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Julian Assange in His Own Words
Compiled and edited by Karen Sharpe
OR Books, £12.99
MOBILISING support for Julian Assange has been an uphill struggle against lies, smears and distortions from a fearsome array of politicians, the mass media and judges. He is constantly denounced as a “narcissist” and “self-publicist.”
A rebuttal to such character assassination comes in this small book, a collection of short extracts from Assange’s many writings, interviews and speeches published before he was imprisoned in Belmarsh two-and-a-half years ago.
What emerges is a man to be admired for his integrity and humanity, an intelligent and considered thinker.
Assange is motivated by radical, democratic impulses. The internet, he explains, is “the top of the whole neoliberal system” of commercial transaction and property laws which underpin it.
He targets the “privatisation of words”… “the way we refer to our common intellectual record is becoming privatised, with different parts of it being soaked up into domain names controlled by private companies, institutions and states.”
The “investors of a few Silicon Valley companies,” promote a mindset and culture tolerable to their interests, a process he describes as “digital colonialism.”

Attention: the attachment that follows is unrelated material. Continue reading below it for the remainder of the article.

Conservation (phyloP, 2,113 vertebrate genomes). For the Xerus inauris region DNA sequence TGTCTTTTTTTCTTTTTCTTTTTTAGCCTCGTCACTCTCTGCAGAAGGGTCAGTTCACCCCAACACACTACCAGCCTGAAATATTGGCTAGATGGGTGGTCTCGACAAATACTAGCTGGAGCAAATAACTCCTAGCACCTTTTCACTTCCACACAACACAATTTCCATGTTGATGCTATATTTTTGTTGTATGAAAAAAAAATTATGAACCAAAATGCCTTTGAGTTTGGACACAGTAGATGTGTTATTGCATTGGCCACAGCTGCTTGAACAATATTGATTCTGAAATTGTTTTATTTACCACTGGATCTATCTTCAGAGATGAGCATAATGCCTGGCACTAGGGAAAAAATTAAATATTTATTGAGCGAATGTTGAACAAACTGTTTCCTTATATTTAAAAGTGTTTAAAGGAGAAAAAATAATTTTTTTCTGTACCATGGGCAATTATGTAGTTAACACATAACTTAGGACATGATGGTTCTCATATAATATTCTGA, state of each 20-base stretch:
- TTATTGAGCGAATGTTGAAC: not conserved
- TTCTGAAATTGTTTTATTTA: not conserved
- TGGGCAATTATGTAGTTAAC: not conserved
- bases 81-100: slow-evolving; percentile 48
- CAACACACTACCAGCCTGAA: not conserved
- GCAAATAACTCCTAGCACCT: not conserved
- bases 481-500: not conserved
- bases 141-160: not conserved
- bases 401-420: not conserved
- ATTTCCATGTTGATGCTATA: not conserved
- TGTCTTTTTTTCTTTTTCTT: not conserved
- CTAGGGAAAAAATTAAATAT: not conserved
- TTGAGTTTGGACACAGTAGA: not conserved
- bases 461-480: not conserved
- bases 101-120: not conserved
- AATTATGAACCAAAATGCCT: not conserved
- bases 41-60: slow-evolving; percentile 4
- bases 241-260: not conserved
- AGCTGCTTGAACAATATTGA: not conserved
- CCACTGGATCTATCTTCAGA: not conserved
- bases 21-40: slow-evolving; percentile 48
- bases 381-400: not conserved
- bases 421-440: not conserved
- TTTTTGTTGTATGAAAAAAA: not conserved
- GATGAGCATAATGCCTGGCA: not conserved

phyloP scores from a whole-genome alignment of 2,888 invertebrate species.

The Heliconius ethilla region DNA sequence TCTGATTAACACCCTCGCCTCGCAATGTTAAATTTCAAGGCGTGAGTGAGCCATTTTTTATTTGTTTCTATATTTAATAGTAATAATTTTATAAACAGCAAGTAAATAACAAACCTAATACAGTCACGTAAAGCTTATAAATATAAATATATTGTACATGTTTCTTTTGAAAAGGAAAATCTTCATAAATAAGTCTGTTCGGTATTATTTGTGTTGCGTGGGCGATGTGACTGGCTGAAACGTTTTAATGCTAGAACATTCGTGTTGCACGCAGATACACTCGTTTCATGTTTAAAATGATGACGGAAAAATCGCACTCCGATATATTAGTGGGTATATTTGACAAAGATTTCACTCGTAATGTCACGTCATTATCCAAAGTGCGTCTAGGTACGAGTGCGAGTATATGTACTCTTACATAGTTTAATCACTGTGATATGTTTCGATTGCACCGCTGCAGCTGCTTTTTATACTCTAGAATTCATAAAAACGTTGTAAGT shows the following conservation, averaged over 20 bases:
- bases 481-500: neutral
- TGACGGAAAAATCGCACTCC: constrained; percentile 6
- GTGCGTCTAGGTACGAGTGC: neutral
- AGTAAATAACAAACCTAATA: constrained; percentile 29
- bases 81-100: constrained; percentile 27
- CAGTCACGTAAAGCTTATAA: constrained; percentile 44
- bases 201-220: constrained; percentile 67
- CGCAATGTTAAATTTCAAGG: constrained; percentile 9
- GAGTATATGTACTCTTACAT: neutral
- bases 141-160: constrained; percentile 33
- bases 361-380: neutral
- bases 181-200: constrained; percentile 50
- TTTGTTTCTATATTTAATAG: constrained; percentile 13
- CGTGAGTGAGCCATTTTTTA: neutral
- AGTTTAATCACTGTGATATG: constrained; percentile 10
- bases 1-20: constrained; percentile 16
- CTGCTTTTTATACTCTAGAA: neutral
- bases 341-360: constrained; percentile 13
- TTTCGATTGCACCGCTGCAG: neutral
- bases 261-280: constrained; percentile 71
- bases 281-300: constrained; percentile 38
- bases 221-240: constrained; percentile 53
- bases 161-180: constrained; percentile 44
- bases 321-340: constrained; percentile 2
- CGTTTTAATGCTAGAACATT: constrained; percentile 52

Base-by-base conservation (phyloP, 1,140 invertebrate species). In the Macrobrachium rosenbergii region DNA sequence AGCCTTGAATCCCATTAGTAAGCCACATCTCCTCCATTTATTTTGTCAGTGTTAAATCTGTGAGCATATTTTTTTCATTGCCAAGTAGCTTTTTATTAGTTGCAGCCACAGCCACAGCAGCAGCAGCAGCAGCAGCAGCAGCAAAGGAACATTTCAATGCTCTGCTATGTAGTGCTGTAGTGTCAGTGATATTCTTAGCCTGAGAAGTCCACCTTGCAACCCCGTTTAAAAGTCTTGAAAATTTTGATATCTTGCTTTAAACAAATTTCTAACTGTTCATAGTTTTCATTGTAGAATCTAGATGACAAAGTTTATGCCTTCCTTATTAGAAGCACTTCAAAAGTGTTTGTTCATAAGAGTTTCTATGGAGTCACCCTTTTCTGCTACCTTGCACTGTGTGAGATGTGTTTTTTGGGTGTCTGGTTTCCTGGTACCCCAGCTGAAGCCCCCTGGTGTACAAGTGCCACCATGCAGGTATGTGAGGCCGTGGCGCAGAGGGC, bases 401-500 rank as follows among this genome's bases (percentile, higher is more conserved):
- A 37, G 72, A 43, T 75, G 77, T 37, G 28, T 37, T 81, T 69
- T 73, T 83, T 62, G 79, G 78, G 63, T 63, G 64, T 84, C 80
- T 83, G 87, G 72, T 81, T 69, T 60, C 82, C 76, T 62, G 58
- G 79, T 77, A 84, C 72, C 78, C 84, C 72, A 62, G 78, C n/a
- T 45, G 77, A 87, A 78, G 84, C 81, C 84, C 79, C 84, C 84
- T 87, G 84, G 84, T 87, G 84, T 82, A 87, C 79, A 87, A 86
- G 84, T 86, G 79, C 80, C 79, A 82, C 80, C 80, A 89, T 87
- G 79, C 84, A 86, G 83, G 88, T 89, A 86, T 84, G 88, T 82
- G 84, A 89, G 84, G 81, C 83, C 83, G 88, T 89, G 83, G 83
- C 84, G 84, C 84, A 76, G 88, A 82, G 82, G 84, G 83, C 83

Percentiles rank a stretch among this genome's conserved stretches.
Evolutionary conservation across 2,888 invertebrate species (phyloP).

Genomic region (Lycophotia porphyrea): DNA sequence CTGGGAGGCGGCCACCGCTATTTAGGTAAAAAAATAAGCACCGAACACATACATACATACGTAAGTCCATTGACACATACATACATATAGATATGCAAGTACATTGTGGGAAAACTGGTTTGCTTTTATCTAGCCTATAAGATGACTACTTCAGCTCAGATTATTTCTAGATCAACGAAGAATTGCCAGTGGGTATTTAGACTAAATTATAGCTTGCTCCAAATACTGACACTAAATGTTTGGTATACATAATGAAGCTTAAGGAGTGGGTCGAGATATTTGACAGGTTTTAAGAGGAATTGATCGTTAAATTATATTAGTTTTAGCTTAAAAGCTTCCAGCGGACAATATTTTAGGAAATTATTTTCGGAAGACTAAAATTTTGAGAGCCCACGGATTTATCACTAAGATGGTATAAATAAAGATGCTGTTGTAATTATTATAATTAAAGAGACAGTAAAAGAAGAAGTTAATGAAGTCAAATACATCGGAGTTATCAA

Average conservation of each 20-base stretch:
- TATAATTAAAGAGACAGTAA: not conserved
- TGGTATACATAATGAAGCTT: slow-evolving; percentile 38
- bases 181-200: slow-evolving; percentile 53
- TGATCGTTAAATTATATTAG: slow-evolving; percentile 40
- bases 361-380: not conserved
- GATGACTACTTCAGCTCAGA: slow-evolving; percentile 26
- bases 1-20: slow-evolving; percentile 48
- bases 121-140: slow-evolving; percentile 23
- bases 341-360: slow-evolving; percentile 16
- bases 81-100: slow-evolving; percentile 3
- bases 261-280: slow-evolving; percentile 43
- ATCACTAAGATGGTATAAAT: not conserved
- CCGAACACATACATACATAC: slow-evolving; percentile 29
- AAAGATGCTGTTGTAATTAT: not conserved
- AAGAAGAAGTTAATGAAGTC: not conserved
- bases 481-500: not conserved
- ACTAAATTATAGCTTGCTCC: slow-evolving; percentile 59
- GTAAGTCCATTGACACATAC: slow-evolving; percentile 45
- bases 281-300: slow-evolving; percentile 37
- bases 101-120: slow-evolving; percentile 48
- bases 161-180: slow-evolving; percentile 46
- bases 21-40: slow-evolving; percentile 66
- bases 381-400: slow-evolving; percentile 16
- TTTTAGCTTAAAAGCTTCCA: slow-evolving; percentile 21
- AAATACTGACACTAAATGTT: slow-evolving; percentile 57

His response to the “censorship pyramid” was to build “a rebel library of Alexandria.” Operating on the premise that information is “the raw ingredient that is needed to make a just and civil society,” Wikileaks would expand humanity’s “full intellectual record.”
The Marxist philosopher Gabriel Rockhill refers to the “capitalist apparatus of knowledge production.” Assange is no Marxist but this book reveals his understanding of the current technical means of distribution and exchange of “knowledge” or, in today’s speak, “the narrative.”
Wikileaks decisively intervened in this process shattering any lingering illusions that US wars are fought for democracy or liberty and providing a powerful force for peace.
The Iraq and Afghan war logs, the “Gitmo” files and Vault 7 (the diplomatic cables) published through Wikileaks form the core of the US extradition request, making it quite clear that the persecution of Assange intends to stifle dissent to US and Western warmongering.
Karen Sharpe’s painstaking collection should become an essential tool in the campaign for Assange’s life. At the 11th hour that campaign is gathering pace.
This is adapted from the review published on the website of the Committee for the Defence of Julian Assange, wiseupaction.info from whom copies can also be obtained.
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